• Wednesday, May 29, 2024
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BusinessDay

Economy: Buhari explains why petroleum prices must be adjusted

Buhari to present 2021 budget to National Assembly Thursday

Nigeria’s President Muhammadu Buhari on Thursday said the country must further adjust petroleum prices in the wake of current global realities.

The president, in his early morning national broadcast to mark Nigeria’s 60th Independence anniversary, said the country’s revenue had experienced a 60 percent decline in the wake of current global coronavirus pandemic resulting in insufficient funds to meet budgetary needs.

“In addition to public health challenges of working to contain the spread of the coronavirus, we have suffered a significant drop in our foreign exchange earnings and internal revenues due to 40 percent drop in oil prices and steep drop in economic activities, leading to a 60 percent drop in government revenue,” Buhari said.

“In this regard, sustaining the level of petroleum prices is no longer possible,” he said.

The president noted that government was grappling with the dual challenge of saving lives and livelihoods in face of drastically reduced resources, adding that his government must face realities in the current circumstance.

“The government, since coming into office has recognised the economic argument for adjusting the price of petroleum. But the social argument about the knock-on effect of any adjustment weighed heavily with the government,” he said.

Buhari, who gave a comparative analysis of petroleum prices among oil producing countries, noted that while in Nigeria the premium motor spirit (PMS – petrol) sells at N161 per litre, it sells higher in comparable countries.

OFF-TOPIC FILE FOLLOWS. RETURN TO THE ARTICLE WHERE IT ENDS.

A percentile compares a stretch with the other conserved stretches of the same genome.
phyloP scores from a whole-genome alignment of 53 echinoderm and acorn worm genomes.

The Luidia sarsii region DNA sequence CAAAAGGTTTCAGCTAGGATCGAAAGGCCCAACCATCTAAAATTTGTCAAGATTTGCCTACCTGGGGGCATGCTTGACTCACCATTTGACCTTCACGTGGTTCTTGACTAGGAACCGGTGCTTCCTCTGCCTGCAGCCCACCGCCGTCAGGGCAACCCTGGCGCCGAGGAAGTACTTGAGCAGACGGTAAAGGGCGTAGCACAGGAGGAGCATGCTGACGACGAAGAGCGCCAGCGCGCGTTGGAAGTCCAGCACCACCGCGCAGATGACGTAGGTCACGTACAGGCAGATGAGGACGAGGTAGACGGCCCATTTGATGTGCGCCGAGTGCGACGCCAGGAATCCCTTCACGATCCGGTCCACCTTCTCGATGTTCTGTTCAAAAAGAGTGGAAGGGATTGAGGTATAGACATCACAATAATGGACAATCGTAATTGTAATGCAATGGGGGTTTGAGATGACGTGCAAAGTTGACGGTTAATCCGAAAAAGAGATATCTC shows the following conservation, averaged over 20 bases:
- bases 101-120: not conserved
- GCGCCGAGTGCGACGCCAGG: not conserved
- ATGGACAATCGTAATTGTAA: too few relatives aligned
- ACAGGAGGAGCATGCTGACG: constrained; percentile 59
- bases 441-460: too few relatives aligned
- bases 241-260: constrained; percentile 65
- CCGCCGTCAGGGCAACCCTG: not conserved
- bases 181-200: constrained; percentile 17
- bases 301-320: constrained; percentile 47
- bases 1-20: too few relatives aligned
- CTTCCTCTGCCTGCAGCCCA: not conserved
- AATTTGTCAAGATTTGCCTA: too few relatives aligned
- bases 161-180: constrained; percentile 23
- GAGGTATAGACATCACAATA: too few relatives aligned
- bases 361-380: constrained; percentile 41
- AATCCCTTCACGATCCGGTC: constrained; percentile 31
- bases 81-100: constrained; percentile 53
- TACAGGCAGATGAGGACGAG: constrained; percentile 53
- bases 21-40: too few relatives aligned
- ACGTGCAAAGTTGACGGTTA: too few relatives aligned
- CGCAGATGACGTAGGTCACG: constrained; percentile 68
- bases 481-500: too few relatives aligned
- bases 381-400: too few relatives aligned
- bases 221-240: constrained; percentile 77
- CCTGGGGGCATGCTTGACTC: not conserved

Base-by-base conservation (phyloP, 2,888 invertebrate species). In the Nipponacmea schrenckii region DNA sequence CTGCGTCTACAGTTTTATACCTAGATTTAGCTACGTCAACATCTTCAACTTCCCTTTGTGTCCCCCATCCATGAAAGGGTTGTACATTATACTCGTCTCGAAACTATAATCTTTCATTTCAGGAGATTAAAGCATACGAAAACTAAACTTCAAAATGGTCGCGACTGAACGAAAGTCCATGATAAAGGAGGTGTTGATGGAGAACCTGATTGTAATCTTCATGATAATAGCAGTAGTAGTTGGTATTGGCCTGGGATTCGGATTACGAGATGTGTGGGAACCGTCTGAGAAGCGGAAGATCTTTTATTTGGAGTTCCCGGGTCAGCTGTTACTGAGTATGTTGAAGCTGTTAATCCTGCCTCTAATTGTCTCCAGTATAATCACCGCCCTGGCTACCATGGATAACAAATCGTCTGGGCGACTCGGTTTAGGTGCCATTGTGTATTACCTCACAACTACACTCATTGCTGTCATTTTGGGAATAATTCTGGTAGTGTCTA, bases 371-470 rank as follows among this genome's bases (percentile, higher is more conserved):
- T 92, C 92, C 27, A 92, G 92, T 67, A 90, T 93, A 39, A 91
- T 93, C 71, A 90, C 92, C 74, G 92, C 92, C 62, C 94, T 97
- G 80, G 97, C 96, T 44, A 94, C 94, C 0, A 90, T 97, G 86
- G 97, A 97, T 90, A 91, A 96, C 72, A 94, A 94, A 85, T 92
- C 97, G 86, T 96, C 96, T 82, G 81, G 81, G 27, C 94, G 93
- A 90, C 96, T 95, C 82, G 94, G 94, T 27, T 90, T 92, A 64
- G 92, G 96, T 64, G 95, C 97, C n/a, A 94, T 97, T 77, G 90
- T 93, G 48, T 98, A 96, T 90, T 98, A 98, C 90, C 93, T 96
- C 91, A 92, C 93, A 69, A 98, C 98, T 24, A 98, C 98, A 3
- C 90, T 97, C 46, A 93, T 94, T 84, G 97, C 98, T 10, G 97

“Chad, which is an oil producing country, charges N362 per litre. Niger, also an oil producing country, sells 1 litre at N346. In Ghana, another oil producing country, petroleum pump price is N326 per litre. Further afield, Egypt charges N211 per litre. Saudi Arabia charges N168 per litre. It makes no sense for oil to be cheaper in Nigeria than in Saudi Arabia,” he said.

He noted that “to achieve the great country we desire, we need to solidify our strength, increase our commitment and encourage ourselves to do that which is right and proper even when no one is watching”.

President Buhari listed several efforts made by his administration in the last three years, in support of the economy and to the weakest members of the society.

They include the Tradermoni, Farmermoni, the School Feeding Programme, job creation efforts and agricultural intervention programmes.

“No government in the past did what we are doing with such scarce resources. We have managed to keep things going in spite of the disproportionate spending on security,” the president said.

He berated “those in the previous governments from 1999 – 2015 who presided over the near destruction of the country” for having “the impudence to attempt to criticise our efforts”.
He declared that in the current circumstances, “a responsible government must face realities”.

According to Buhari, the current economic challenges confronting the country necessitated the need to remove the wasteful petroleum subsidy.

Subsidy removal is a hot topic because it is politically unpopular to reduce them and force consumers to pay more. Yet the oil incomes have fallen by 40 percent making it difficult to sustain them.